0
$\begingroup$

Apologies in advance if this was already answered somewhere, I tried searching but didn't really know what to search for which is the same issue I'm having with Google. I really appreciate your help with this!!

I need to figure out how many combinations are possible of the following sets. I think that I just multiply everything together can anyone confirm that for me?

Example 1: 5 sets of 5 options. So there's (a1, a2, a3, a4, and a5) in one set, (b1, b2, b3, b4, and b5) in the next and there's c, d, and e all with 5 in the set. To figure out all the possible combinations would that just be 5*5*5*5*5= 3125?

Do I have that right?

$\endgroup$
  • $\begingroup$ If you are selecting one element from each set, your answer is correct. $\endgroup$ – N. F. Taussig Jan 5 at 10:49
-1
$\begingroup$

If you need exactly one element of each set, and in the specific order of $\\$ a -> b -> c -> d -> e, $\\$ then yes. If not, it depends on how you pick the elements to make the new randomized set.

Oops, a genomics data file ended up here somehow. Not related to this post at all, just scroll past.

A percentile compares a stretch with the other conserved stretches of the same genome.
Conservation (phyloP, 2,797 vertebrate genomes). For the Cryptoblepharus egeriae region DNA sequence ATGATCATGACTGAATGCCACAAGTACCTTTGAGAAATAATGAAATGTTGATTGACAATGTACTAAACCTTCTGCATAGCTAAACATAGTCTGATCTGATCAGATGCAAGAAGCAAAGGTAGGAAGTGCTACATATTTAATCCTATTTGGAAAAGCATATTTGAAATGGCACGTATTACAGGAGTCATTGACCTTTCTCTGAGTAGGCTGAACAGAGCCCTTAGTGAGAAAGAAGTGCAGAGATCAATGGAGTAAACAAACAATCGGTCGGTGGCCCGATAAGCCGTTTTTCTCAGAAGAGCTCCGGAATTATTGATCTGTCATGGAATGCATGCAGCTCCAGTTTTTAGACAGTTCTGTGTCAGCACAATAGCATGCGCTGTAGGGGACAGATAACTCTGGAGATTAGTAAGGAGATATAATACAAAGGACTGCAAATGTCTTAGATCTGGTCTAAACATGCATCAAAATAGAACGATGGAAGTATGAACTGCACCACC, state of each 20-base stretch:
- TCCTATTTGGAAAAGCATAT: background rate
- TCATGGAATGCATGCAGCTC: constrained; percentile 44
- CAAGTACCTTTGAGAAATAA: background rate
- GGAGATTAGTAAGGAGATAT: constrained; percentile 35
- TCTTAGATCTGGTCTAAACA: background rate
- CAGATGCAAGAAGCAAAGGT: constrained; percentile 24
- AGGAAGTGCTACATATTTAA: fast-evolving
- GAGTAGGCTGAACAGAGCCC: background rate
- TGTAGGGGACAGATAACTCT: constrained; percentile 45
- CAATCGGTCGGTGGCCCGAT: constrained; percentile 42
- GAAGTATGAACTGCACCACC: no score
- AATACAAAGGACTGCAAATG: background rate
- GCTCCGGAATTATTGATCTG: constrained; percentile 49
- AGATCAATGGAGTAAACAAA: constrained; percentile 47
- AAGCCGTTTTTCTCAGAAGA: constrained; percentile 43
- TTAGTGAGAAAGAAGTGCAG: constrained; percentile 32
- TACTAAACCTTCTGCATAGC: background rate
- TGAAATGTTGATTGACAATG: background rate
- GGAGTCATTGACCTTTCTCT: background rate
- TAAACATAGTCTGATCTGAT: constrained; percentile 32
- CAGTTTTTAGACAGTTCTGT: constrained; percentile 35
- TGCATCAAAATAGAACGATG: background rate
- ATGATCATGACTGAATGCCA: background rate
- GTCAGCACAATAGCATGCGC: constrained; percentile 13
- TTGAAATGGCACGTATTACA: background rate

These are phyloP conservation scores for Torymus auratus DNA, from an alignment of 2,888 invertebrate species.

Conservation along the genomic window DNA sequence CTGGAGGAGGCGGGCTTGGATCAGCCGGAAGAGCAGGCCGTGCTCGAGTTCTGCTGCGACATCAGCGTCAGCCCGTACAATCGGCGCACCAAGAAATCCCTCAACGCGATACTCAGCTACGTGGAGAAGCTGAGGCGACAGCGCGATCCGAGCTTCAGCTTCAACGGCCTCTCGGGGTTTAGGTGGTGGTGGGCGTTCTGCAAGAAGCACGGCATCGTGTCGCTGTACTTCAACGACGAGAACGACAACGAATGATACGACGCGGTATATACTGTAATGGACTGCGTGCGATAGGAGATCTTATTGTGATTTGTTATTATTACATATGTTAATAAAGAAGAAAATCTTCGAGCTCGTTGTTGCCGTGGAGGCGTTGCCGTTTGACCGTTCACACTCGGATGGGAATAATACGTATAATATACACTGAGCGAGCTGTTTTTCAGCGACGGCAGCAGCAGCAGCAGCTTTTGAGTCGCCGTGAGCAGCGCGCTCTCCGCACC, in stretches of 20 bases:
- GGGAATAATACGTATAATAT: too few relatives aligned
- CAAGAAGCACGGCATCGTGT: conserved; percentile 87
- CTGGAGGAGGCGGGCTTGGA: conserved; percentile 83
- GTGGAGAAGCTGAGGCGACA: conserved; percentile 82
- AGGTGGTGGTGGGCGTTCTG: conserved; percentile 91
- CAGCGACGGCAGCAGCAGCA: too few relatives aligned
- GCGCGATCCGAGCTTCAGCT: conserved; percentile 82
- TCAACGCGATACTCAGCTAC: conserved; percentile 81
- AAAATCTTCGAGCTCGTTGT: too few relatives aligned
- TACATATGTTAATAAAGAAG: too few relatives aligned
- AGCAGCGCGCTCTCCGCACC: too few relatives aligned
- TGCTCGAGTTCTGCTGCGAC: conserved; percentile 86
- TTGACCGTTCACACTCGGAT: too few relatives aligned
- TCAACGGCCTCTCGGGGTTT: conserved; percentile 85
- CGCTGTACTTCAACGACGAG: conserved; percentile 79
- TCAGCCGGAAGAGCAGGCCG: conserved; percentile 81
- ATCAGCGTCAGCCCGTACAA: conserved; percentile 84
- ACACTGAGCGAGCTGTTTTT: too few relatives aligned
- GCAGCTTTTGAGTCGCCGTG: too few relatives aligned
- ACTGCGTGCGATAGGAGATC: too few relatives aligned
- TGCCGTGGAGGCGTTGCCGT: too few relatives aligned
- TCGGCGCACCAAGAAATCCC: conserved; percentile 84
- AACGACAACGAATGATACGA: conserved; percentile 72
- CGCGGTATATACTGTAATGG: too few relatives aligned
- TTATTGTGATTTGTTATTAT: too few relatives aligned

| cite | improve this answer | |
$\endgroup$
  • $\begingroup$ Yes, so always in that order a, b, c, d, e and only one of each set. So like (a1, b1, c1, d1, e1) is one option. So that means just multiplying together? $\endgroup$ – Paula Jan 5 at 0:17
  • $\begingroup$ Yes. In this case you can even form a 5-dimensional grid, with ordered dimensions. Each cell in the grid represents a possible arrangement, are all distincts and all the possible arrangements are listed in the grid, so take $5^5$ and it does it. $\endgroup$ – charlesleninja Jan 7 at 21:19

Your Answer

By clicking “Post Your Answer”, you agree to our terms of service, privacy policy and cookie policy

Not the answer you're looking for? Browse other questions tagged or ask your own question.